Scientists confident chemical used to fry McDonald’s chips will help cure baldness

They are confident groundbreaking new hair growing therapy that has been very successful on mice, will work for people too.

A chemical used in the frying of McDonald’s chips may cure baldness and even regrow hair, scientists claim.

They have regrown hair on mice with a simple technique through the use of human stem cells. This generated fresh follicles capable of sprouting luxurious new locks and within days the lab rodents had furry backs and scalps.

Preliminary experiments suggest the groundbreaking therapy will also work in people.

The Japanese team’s breakthrough came after they managed to mass-produce hair follicle “germs” (HFGs) in the lab for the first time. These are the cells that fuel follicle development.  They are the Holy Grail of hair loss research as they have never been regenerated before.

The secret was to use dimethylpolysiloxane, a chemical used in the frying process of McDonald’s chips to prevent the cooking oil from foaming for safety reasons, at the bottom of the vessel in which the were cultured.

“It was particularly effective for the HFGs because oxygen easily passes through,” Professor Junyi Fukuda of Yokohama National University said.  “The key for the mass production of HFGs was the  choice of substrate materials for the culture vessel.”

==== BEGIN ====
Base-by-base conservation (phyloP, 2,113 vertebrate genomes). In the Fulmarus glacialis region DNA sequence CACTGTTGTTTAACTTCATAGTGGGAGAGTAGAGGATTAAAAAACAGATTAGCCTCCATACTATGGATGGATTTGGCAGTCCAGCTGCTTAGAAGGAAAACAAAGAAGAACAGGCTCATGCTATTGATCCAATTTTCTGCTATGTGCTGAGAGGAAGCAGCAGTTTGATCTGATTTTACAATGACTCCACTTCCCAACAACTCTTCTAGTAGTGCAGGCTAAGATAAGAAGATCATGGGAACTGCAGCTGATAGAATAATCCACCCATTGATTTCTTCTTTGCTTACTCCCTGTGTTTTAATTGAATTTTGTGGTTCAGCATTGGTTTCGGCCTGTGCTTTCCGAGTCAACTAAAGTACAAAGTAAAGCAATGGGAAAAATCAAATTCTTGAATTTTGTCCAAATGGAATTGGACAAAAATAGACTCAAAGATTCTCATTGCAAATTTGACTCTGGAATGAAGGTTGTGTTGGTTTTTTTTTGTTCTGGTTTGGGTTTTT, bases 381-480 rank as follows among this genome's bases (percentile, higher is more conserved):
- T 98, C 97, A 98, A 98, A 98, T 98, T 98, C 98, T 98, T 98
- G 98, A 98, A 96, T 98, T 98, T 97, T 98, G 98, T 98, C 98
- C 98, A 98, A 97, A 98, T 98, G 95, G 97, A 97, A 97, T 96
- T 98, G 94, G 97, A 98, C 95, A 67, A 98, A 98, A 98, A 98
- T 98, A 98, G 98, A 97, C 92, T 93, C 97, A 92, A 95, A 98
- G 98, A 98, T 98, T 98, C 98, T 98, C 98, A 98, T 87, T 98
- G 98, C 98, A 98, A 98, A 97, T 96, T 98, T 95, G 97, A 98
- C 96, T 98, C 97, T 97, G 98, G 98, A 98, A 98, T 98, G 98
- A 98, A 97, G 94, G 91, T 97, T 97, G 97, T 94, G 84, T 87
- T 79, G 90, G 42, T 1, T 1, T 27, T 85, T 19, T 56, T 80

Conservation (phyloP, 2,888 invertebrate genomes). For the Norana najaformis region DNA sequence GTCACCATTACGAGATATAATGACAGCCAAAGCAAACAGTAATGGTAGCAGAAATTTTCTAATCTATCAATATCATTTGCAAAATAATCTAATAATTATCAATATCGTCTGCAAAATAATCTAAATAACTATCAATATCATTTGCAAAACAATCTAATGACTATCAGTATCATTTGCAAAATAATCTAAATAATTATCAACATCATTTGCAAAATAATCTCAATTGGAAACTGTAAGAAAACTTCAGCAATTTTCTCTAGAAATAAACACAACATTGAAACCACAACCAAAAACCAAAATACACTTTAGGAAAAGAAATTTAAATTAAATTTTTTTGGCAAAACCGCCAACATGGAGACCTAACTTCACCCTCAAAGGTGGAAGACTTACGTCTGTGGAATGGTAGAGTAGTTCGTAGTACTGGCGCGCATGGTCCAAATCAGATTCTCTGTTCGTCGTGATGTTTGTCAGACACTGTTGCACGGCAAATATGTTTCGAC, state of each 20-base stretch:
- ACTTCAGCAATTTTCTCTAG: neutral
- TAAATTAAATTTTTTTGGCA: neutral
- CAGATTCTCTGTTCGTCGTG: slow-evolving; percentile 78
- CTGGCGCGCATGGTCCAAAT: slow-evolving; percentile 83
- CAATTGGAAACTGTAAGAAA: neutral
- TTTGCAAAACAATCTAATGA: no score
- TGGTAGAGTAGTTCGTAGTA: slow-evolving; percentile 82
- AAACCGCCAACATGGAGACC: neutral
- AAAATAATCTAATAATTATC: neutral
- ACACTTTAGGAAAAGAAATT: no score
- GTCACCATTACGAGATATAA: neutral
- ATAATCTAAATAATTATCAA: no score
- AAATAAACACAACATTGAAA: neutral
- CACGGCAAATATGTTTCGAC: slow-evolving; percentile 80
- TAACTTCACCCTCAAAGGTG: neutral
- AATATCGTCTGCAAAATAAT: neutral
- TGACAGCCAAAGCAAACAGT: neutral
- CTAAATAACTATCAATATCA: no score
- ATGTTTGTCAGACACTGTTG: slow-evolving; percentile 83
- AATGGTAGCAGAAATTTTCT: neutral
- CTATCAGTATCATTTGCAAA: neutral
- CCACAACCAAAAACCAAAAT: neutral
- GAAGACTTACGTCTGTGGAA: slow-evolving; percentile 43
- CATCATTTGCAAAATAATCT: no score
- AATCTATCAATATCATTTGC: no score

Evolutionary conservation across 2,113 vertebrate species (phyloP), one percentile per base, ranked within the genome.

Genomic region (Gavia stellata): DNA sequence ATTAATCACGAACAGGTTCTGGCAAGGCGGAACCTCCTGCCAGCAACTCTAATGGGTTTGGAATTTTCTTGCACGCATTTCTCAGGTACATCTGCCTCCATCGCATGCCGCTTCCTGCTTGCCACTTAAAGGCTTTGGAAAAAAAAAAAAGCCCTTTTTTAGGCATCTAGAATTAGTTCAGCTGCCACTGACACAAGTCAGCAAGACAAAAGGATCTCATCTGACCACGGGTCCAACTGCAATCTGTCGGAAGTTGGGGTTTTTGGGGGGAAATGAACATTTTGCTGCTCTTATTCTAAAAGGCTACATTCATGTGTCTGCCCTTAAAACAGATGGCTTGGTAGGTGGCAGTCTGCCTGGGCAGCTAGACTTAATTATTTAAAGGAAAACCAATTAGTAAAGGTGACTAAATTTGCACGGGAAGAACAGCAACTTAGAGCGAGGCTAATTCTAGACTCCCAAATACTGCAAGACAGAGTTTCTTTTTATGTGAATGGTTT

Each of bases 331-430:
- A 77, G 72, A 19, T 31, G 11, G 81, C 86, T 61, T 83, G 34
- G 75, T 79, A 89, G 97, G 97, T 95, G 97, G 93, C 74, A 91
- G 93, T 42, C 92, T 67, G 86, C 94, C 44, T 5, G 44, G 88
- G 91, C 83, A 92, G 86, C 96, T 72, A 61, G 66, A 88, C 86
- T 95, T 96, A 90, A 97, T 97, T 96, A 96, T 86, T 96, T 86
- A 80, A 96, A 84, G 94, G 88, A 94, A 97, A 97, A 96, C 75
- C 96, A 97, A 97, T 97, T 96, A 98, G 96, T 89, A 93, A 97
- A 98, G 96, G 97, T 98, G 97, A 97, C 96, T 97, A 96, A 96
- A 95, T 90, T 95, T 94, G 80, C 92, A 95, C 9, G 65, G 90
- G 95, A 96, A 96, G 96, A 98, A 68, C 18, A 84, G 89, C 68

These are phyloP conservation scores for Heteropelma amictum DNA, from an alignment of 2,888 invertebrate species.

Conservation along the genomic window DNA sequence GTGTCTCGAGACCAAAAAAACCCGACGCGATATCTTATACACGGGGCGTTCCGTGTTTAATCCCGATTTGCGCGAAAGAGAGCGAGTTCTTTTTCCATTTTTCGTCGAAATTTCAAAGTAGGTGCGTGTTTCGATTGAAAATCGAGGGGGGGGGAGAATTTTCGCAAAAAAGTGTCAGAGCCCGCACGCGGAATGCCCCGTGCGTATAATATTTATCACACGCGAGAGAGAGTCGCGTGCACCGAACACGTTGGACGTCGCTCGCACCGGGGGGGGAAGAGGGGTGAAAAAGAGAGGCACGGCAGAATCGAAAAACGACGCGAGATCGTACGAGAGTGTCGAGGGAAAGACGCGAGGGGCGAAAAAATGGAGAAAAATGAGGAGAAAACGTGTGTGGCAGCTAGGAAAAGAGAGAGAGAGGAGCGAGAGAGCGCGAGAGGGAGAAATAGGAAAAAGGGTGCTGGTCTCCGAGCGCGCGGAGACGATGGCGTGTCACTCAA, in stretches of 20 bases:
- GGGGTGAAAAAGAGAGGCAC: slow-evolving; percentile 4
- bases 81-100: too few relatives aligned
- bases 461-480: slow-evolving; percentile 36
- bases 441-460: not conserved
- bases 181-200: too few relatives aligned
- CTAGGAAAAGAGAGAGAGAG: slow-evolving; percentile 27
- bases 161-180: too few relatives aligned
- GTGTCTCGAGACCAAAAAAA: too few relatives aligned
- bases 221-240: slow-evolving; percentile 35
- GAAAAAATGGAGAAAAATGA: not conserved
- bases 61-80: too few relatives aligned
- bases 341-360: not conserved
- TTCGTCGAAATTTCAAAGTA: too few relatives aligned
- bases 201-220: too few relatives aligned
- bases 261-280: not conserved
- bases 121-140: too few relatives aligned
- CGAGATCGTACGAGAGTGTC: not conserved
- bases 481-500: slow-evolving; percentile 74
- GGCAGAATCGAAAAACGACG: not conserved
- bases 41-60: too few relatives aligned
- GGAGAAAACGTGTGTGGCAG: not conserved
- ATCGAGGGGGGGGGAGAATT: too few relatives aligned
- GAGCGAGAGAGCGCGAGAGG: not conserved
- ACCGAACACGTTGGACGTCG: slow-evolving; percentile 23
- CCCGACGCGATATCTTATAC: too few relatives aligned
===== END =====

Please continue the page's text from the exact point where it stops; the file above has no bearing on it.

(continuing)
“We used oxygen permeable dimethylpolyiloxane at the bottom of culture vessel, and it worked very well. The method, described in Biomaterials, created up to 5 000 HFG’s simultaneously which led to new hair growth after they were transplanted into mice.”

Professor Fukuda says hair loss troubles a substantial number of individuals all over the world particularly in aging societies and billions are spent on inventing new treatments every year.

Hair regenerative medicine has emerged as a new therapy to combat the problem.  It involves regenerating hair follicles, the tiny organs that grow and sustain hair.   But one of the more challenging obstacles has been the preparation of HFGs, their reproductive source, on a large scale

The researchers may have overcome this.  “This method is very robust and promising,” Professor Fukuda says.

Source: YouTube


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